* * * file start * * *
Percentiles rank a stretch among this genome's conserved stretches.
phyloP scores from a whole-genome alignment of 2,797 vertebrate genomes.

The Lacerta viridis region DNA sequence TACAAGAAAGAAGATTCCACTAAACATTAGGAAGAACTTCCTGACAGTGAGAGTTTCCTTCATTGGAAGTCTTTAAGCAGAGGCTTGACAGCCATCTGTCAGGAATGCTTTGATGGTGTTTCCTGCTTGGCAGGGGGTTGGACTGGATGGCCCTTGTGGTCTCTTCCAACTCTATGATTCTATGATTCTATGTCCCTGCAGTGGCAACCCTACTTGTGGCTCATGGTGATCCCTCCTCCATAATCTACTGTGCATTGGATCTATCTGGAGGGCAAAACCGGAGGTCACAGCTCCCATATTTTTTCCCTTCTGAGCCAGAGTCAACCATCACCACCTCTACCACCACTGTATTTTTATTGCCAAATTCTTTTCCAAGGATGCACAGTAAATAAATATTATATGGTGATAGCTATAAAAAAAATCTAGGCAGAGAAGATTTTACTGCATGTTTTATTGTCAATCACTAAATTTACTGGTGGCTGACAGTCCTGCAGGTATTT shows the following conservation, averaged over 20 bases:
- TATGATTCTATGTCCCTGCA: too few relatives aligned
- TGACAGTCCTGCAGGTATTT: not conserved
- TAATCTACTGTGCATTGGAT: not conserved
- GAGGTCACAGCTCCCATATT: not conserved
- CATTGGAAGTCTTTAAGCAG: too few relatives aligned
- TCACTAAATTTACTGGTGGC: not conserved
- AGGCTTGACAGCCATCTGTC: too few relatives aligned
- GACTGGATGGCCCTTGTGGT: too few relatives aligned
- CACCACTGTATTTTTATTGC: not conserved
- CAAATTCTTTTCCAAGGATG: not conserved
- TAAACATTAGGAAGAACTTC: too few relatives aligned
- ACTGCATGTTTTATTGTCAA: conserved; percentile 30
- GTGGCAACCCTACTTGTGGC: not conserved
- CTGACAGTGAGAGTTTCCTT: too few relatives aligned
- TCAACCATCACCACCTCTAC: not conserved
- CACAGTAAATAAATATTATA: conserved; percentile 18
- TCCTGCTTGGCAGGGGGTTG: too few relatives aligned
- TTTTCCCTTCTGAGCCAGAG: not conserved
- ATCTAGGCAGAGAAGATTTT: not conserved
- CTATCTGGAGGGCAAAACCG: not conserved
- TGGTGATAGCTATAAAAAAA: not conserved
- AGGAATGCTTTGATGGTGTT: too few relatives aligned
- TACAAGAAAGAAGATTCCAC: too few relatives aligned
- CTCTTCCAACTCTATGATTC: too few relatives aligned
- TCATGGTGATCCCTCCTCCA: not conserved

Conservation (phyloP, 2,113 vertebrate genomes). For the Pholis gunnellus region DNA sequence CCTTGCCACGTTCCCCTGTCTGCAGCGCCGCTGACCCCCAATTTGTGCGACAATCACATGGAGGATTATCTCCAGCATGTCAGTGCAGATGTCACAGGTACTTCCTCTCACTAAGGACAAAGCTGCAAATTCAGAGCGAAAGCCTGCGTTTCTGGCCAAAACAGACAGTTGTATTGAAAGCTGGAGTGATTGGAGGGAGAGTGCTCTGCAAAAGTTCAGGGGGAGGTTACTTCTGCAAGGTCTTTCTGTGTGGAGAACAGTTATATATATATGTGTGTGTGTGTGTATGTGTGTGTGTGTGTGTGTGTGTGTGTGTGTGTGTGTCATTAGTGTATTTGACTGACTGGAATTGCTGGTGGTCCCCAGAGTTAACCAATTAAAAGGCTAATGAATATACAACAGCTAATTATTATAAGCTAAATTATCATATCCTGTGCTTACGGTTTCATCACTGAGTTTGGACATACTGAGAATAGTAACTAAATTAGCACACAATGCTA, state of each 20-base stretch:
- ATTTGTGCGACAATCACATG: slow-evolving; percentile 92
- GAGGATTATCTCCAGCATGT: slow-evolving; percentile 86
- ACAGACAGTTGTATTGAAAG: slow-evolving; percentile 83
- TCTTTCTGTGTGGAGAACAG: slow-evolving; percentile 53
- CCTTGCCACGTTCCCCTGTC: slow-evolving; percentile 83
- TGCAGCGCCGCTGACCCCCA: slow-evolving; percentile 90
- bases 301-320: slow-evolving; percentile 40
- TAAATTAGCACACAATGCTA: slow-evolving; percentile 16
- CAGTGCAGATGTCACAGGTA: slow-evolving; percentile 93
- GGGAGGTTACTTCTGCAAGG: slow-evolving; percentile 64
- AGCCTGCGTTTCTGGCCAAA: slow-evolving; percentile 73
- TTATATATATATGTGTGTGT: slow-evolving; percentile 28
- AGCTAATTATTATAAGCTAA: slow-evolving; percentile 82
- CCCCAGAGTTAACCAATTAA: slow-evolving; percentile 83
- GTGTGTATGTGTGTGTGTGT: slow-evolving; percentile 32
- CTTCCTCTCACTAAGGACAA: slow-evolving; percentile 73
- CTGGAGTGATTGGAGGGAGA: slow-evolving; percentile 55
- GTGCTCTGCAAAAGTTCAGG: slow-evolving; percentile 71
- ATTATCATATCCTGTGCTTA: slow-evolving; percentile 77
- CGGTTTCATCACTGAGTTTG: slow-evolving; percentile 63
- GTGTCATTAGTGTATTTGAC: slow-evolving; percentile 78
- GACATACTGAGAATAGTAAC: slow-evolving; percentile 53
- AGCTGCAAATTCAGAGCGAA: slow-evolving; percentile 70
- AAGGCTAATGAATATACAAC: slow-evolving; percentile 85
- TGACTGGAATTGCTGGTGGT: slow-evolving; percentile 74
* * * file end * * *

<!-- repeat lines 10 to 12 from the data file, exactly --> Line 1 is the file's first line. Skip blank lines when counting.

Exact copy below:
- AGGCTTGACAGCCATCTGTC: too few relatives aligned
- GACTGGATGGCCCTTGTGGT: too few relatives aligned
- CACCACTGTATTTTTATTGC: not conserved